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FHWA Home / Safety / Roadway Safety Data Program (RSDP)

Highway Safety Manual

The Highway Safety Manual (HSM), published by the American Association of State Highway Transportation Officials (AASHTO) is the recognized source of information and methods for quantitatively evaluating traffic safety performance on existing or proposed roadways. The HSM provides a science-based, technical approach that helps State and local agencies take the guesswork out of safety analysis. FHWA has developed supporting implementation tools including the Interactive Highway Safety Design Model (IHSDM), the Crash Modification Factors (CMF) Clearinghouse, and the Systemic Safety Project Selection Tool. These tools will greatly advance state and local highway agencies' ability to incorporate explicit, quantitative consideration of safety into their planning and project development decision making.

The HSM provides a science-based, technical approach to facilitate consideration of safety in roadway planning, design, operations, and maintenance decisions. This allows safety to be quantitatively evaluated alongside other transportation performance measures such as traffic operations, environmental impacts, pavement durability, and construction costs.

Visit AASHTO's Highway Safety Manual Webpage at highwaysafetymanual.org.

This serves as the official HSM website where you can find the most up-to-date information and new developments on the HSM.

HSM Outreach Materials

HSM Technical Support

HSM Informational Resources

  • HSM Implementation Guide for Managers
  • Integrating the HSM into the Highway Project Development Process
  • Scale and Scope of Safety Assessment Methods in the Project Development Process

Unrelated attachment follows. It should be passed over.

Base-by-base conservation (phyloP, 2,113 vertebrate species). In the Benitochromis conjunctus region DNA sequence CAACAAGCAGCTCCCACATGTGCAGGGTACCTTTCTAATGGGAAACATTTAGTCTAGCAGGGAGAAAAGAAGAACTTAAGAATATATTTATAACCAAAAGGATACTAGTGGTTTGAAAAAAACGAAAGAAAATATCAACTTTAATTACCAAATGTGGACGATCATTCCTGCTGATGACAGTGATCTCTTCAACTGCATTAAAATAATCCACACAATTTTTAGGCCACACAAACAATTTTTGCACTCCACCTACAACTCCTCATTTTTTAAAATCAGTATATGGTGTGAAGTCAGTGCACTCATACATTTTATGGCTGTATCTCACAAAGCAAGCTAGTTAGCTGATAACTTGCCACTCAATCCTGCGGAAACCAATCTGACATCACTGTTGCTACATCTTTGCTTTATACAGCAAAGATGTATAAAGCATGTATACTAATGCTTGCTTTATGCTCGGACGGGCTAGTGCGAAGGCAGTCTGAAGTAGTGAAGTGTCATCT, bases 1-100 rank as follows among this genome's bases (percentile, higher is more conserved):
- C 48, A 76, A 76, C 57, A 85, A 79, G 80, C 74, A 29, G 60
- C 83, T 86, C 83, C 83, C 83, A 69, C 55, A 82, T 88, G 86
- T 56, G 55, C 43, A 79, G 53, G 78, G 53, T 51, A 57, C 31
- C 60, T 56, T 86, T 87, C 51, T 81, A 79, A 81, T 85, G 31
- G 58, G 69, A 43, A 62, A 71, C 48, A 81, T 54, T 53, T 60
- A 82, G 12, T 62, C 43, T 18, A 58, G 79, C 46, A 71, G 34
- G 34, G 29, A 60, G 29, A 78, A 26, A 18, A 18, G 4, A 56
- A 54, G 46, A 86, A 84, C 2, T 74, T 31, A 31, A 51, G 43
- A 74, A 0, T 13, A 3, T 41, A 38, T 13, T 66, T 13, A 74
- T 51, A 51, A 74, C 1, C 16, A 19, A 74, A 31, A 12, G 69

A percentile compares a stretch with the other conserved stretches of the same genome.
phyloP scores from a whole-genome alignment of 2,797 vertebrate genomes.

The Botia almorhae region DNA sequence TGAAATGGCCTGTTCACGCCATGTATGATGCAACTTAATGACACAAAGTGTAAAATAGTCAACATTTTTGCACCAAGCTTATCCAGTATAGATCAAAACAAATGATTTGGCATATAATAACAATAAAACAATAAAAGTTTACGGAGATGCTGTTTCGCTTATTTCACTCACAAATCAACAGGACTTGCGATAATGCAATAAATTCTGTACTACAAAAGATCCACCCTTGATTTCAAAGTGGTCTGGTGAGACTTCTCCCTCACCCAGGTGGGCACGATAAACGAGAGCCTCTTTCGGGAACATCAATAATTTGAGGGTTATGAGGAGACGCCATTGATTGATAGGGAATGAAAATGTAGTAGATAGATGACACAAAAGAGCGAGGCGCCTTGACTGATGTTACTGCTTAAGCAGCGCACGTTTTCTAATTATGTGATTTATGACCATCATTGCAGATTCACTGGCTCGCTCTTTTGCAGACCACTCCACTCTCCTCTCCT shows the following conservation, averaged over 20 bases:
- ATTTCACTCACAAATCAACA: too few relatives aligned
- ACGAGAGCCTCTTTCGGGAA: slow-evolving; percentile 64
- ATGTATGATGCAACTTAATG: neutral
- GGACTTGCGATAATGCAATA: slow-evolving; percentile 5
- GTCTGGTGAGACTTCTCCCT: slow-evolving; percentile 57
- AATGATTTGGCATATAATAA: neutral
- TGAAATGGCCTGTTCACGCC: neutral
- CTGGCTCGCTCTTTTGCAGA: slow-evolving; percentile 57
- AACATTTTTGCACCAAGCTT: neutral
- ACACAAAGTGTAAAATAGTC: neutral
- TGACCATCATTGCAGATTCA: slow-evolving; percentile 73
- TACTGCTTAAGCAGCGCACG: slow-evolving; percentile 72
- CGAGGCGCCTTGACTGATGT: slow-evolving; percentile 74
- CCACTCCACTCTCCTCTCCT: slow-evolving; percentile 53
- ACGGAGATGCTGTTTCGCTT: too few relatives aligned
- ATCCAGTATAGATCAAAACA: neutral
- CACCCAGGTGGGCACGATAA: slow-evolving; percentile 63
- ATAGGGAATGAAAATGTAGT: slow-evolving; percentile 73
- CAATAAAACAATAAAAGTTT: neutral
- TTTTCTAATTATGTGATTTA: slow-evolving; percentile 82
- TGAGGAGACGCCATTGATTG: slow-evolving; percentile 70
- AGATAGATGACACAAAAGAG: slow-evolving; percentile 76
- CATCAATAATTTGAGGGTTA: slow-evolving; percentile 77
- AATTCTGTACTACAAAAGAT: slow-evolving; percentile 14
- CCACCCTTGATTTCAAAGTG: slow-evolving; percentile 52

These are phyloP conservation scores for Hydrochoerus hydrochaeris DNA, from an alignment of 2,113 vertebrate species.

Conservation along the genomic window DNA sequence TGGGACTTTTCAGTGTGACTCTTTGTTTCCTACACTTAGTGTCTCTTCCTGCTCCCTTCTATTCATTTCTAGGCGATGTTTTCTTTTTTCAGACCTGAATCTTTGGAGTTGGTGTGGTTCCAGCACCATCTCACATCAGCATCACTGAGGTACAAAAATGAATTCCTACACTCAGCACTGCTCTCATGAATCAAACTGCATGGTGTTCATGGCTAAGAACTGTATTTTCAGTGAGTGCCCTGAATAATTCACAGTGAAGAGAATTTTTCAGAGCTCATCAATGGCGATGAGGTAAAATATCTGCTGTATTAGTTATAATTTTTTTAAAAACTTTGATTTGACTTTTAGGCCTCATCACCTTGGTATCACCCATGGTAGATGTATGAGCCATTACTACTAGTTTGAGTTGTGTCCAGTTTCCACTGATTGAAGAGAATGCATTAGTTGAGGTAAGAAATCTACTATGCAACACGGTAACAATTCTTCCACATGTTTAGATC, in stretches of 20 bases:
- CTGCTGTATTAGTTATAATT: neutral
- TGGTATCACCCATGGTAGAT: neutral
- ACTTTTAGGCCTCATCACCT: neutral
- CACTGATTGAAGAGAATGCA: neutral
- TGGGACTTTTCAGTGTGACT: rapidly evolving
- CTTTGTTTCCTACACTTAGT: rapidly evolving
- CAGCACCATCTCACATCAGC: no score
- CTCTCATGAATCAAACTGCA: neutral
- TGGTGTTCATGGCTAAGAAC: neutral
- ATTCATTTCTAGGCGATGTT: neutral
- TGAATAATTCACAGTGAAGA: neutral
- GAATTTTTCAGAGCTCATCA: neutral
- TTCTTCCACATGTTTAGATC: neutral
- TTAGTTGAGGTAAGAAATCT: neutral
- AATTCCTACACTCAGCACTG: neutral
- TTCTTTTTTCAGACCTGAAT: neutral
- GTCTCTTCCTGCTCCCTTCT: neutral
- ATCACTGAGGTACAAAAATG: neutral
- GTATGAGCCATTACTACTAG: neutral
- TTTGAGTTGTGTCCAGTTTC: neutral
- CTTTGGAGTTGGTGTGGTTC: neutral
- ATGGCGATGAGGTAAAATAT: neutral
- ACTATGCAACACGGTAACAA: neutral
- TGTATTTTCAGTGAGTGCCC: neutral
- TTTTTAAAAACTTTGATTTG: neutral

The Federal Highway Administration recently released Scale and Scope of Safety Assessment Methods in the Project Development Process, an informational guide that assists State and local agencies in identifying and applying suitable methods for quantitatively assessing the safety performance impacts of project development decisions such as comparing various design alternatives. The guide suggests assessment methods that may be suitable for answering safety performance-related questions that typically arise during each phase of the development process and for projects of various types. It also provides examples that illustrate the thought process for selecting a safety assessment method. This information on safety performance can then be considered in concert with other project criteria to make more informed highway investment decisions.
  • State Policies and Procedures on Use of the Highway Safety Manual
    The Federal Highway Administration (FHWA) recently released State Policies and Procedures on the Use of the Highway Safety Manual (HSM), an informational report for States developing policies and procedures on use of the HSM in transportation planning and programming, engineering and design, operations and maintenance, and roadway safety management. The report provides noteworthy examples of existing language in States’ policy documents and procedures manuals as well as sample policy and procedures language. The HSM provides methods for estimating safety performance that help practitioners, managers, and executives effectively implement strategies to reduce the number and severity of traffic crashes.

    You can find additional FHWA information resources to help implement the HSM at the Roadway Safety Data Program. FHWA's Every Day Counts Data-Driven Safety Analysis Initiative offers State and local agencies technical assistance and training in implementing the HSM; for additional information.

HSM Training

HSM Case Studies

HSM Related Tools

FHWA is promoting tools such as the HSM as part of its Every Day Counts Initiative: Data-Driven Safety Analysis.

*Disclaimer: FHWA cities specific tools as examples, not as an endorsement of these tools over others.

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Federal Highway Administration | 1200 New Jersey Avenue, SE | Washington, DC 20590 | 202-366-4000